Samuel L Jackson has called for support to end Alzheimer’s disease, the “cruel” condition that ravaged his family.
The Hollywood star, who is backing a campaign to battle the misconception that dementia is an inevitability of old age, has seen six relatives live with the degenerative disease.
His mother, grandfather, aunts and uncles were diagnosed with the form of dementia, making him a stranger to them.
Jackson is helping Alzheimer’s Research UK’s #ShareTheOrange campaign, which aims to get people to think differently about dementia, challenging widespread beliefs that it is a natural part of ageing.
He said: “I’ve been surrounded by Alzheimer’s most of my life. My grandfather was my best friend growing up, so it was heart-breaking for me to see him not know who I was.
“The same happened with my mother soon after she was diagnosed. Her mother had it, her brother had it, her sister had it, and so did my aunt on my father’s side.
“It is so cruel having someone who has nurtured you and taken care of you reach a point where they can’t even recall your name.”
Alzheimer’s Research UK uses the symbol of an orange in its campaign to symbolise the weight of the matter lost in the brain as the condition develops.
In a new short film, produced by Aardman Animations, Jackson says: “The damage to a brain with Alzheimer’s can leave it weighing 140g less than a healthy one. That’s about the weight of an orange… this shows us it is a physical disease.”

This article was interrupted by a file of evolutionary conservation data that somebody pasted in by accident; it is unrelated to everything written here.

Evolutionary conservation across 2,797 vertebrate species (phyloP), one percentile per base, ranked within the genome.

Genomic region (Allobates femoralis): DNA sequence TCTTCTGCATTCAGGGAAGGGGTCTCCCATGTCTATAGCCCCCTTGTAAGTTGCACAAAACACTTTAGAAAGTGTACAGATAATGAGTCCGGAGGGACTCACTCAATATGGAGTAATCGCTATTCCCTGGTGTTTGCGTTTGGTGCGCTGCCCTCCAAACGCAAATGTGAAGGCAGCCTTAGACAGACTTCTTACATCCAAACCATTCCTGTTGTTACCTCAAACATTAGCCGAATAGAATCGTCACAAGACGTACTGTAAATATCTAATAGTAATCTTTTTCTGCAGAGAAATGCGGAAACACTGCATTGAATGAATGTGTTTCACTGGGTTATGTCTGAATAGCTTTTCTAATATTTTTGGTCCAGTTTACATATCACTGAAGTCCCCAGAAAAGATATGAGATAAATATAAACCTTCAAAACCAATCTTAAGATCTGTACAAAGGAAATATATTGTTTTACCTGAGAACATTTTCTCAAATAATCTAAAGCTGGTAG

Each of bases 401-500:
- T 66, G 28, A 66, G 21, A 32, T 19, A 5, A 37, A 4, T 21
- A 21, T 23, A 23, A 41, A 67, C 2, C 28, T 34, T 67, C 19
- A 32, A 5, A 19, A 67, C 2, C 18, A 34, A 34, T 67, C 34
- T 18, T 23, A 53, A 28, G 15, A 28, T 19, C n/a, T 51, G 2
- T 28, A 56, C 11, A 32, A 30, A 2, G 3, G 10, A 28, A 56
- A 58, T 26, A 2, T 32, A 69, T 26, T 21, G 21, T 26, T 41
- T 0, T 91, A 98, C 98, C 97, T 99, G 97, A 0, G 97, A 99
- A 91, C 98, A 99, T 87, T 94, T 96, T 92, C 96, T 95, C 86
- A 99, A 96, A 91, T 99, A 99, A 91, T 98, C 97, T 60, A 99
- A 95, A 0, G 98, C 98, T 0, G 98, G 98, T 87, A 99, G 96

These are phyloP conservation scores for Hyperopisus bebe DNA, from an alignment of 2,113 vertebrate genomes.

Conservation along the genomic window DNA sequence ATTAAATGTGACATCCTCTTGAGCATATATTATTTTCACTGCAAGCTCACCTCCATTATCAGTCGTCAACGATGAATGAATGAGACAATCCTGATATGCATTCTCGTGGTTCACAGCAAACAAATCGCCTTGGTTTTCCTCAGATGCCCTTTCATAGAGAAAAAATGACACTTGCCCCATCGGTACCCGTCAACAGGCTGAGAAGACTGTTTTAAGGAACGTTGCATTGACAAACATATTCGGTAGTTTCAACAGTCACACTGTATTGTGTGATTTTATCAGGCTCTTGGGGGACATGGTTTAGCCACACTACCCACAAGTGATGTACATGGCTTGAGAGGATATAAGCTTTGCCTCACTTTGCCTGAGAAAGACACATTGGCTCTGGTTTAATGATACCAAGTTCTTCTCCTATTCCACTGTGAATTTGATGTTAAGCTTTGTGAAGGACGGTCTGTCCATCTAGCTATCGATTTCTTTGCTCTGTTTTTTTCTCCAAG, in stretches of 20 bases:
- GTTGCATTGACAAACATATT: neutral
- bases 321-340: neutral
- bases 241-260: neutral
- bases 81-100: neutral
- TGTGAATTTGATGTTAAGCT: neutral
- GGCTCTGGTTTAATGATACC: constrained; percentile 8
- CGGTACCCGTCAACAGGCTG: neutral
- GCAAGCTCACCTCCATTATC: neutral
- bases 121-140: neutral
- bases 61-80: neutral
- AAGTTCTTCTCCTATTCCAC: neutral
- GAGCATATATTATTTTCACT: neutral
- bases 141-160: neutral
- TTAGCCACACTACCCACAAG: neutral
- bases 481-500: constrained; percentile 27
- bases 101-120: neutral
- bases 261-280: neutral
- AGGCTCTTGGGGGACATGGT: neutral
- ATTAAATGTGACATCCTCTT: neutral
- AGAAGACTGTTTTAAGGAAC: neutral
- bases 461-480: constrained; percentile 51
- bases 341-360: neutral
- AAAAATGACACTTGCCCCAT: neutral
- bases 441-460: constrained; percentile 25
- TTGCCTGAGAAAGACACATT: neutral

Jackson and the charity are hoping to show the public that the Alzheimer’s in not an inevitable part of ageing, but a disease that can be stopped and potentially cured.
Jackson said: “With research we know diseases can be slowed, they can be stopped.”
The Pulp Fiction and Unbreakable star follows Bryan Cranston and Christopher Eccleston, who have both backed the campaign launched by the charity in 2016.
Hilary Evans, chief executive of Alzheimer’s Research UK, said: “Alzheimer’s Research UK relies almost entirely on public donations to support its work, and the enduring misconception that dementia is an inevitability hinders our ability to recruit volunteers for research, secure funding and press for further government support for research.
“We’re calling on the public to #ShareTheOrange, turn fatalism into hope and make dementia the next big medical success story.”